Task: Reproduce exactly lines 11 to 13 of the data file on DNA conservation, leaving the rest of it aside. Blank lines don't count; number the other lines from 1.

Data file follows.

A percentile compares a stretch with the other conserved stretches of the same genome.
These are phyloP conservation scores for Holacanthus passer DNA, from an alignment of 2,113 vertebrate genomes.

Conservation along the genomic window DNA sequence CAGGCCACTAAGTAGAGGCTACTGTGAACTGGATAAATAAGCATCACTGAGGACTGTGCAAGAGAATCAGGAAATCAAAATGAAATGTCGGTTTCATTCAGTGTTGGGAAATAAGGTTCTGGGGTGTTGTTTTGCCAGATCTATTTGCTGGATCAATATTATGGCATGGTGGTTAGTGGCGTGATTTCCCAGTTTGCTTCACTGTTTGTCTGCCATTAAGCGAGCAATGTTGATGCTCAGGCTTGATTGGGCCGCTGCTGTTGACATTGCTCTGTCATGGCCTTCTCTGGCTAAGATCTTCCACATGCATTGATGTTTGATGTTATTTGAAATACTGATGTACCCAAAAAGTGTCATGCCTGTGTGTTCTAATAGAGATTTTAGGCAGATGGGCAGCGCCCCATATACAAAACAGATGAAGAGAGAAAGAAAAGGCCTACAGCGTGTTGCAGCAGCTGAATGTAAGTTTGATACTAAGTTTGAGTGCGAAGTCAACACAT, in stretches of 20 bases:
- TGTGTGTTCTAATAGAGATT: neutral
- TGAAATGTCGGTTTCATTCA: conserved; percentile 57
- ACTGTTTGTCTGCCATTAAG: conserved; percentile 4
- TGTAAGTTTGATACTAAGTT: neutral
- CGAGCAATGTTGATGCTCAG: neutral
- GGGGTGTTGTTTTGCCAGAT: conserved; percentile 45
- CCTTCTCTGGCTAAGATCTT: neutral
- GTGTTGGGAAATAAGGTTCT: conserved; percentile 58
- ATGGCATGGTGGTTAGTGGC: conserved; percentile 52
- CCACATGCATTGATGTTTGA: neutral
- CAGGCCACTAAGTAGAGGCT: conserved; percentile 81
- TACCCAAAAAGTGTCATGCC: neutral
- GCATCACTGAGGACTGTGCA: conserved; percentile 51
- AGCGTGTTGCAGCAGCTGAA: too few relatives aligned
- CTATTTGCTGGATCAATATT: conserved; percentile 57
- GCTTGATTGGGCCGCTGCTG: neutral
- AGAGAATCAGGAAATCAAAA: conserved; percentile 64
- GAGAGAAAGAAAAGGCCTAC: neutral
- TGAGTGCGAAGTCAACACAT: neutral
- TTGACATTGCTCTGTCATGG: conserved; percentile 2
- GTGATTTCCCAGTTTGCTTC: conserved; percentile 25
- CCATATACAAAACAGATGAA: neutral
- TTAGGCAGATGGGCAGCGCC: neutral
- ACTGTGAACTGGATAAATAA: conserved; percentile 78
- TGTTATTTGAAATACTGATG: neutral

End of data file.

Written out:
- GTGTTGGGAAATAAGGTTCT: conserved; percentile 58
- ATGGCATGGTGGTTAGTGGC: conserved; percentile 52
- CCACATGCATTGATGTTTGA: neutral